To calculate how much of each pollutant is emitted in the air by our last-mile delivery journeys, Greenly used emission factors based on our current understanding of UK vehicle emissions.
A month's worth of delivery data was reviewed to identify key factors for the calculations, such as the types of vehicles used and more dynamic factors, like the average weight shipped and distance travelled per journey via each delivery method.
To better understand how our last-mile deliveries compare to the market average, we went further by developing a typical last-mile delivery scenario of a competitor - in this case a catering butcher.
To do so, we defined the last-mile of a typical catering butcher in line with the last-mile of our POD and direct deliveries: from central distribution hub to London-based customer locations. We also made the following assumptions about a catering butcher servicing London-based restaurants:
A refrigerated 3.5T diesel van is used for deliveries with capacity to transport up to 800 kg of product
The van driver commutes to the central distribution hub by diesel car, travelling an average of 10 km, maintaining the same assumption as in our POD and direct last-mile calculations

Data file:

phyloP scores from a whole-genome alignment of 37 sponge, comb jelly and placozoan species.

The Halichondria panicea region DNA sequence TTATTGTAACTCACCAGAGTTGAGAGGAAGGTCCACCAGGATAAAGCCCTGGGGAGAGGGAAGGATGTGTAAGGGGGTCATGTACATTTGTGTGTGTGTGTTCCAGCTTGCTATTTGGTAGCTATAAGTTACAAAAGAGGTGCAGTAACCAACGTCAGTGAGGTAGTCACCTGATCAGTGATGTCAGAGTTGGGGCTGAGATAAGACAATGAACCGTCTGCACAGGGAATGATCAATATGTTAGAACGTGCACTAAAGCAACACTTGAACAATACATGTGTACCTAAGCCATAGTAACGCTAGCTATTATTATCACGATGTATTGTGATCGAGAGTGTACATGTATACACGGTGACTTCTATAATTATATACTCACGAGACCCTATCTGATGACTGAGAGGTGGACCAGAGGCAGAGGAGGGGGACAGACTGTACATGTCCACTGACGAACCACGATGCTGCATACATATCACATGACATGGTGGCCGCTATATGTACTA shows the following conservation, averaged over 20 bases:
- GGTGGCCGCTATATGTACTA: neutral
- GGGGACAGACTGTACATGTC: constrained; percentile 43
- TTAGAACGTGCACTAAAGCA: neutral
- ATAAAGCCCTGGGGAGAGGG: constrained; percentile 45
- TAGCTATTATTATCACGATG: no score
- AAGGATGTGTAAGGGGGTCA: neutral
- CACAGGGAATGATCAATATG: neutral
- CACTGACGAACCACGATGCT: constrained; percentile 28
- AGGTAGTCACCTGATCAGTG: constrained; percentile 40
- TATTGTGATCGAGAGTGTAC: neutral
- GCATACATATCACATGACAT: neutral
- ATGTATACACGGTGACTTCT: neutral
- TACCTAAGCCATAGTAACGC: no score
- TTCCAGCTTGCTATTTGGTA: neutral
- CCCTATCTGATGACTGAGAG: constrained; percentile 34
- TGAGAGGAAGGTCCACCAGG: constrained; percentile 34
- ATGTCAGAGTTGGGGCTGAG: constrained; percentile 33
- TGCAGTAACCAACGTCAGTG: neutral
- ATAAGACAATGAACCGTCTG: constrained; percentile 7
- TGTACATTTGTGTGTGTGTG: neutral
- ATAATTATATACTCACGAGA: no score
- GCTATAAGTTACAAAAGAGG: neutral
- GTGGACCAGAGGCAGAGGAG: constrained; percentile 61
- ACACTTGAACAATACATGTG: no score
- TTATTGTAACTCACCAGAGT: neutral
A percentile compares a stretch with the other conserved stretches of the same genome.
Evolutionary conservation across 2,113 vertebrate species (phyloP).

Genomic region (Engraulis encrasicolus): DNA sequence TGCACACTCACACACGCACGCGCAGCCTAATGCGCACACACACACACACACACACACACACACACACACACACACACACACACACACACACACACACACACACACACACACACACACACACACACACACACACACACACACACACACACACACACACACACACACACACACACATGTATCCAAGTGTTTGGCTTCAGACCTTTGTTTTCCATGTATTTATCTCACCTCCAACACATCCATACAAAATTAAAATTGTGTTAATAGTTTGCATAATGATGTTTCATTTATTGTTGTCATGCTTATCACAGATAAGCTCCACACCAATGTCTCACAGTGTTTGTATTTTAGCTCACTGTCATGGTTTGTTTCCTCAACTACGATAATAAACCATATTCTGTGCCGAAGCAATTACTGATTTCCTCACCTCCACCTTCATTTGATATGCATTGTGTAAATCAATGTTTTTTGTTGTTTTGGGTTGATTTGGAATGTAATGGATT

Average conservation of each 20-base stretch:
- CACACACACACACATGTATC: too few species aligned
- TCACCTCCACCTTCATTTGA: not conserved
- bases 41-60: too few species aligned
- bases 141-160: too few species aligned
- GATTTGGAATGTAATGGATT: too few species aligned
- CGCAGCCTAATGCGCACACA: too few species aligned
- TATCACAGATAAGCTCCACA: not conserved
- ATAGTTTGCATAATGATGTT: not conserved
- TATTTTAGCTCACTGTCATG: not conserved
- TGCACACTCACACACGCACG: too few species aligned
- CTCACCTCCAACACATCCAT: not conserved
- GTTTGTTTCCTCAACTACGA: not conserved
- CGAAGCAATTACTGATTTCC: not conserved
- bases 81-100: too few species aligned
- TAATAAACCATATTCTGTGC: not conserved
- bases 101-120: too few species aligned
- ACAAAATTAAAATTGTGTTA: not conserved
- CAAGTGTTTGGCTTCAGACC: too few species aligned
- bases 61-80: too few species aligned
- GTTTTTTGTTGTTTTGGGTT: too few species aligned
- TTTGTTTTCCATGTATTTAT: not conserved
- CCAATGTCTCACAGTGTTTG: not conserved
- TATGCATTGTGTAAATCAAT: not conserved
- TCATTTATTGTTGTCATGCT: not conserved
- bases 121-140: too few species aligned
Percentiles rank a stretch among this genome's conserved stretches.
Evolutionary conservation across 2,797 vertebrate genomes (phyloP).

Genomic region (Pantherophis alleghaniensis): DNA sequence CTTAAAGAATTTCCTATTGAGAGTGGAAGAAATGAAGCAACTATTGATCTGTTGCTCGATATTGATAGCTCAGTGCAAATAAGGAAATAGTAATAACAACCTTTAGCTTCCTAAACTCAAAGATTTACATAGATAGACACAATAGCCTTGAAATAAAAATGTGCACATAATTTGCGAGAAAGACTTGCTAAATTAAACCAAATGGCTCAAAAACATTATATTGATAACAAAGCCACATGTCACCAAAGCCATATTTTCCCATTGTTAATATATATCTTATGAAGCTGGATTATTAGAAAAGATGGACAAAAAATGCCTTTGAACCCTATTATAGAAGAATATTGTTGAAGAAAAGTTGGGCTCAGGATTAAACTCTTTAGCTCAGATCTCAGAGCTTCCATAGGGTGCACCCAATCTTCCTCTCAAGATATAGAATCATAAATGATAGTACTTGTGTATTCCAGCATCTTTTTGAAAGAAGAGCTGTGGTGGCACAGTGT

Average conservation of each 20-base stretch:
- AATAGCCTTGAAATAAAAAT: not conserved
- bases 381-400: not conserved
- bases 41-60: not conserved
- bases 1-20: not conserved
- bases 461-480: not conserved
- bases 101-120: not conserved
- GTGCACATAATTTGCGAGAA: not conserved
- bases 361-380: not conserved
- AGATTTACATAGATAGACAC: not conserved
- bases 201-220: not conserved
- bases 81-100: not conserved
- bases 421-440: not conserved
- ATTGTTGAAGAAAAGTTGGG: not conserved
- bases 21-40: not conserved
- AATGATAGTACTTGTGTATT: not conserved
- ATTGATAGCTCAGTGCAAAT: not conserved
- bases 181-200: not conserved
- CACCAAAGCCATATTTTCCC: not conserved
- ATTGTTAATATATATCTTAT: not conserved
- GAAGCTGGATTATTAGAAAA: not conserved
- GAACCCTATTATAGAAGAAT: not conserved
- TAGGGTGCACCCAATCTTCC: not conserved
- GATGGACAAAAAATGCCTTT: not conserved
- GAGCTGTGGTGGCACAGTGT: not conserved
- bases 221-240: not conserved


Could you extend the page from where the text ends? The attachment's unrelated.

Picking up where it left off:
The driver loads a diesel van at an average of 70% capacity, meaning on average the van is filled with 560 kg of food
An average of 68 km is travelled from the warehouse to the first delivery point. This was calculated by taking the average distance from the warehouses of three catering butchers known to be servicing London restaurants to the same inner-city delivery point
An additional 20 km is travelled to complete the 6-8 deliveries within the city
The driver returns to the warehouse travelling another 68 km, maintaining the the assumption that the distance travelled back to the warehouse is the same as the distance to the first delivery point as in our POD and direct delivery calculations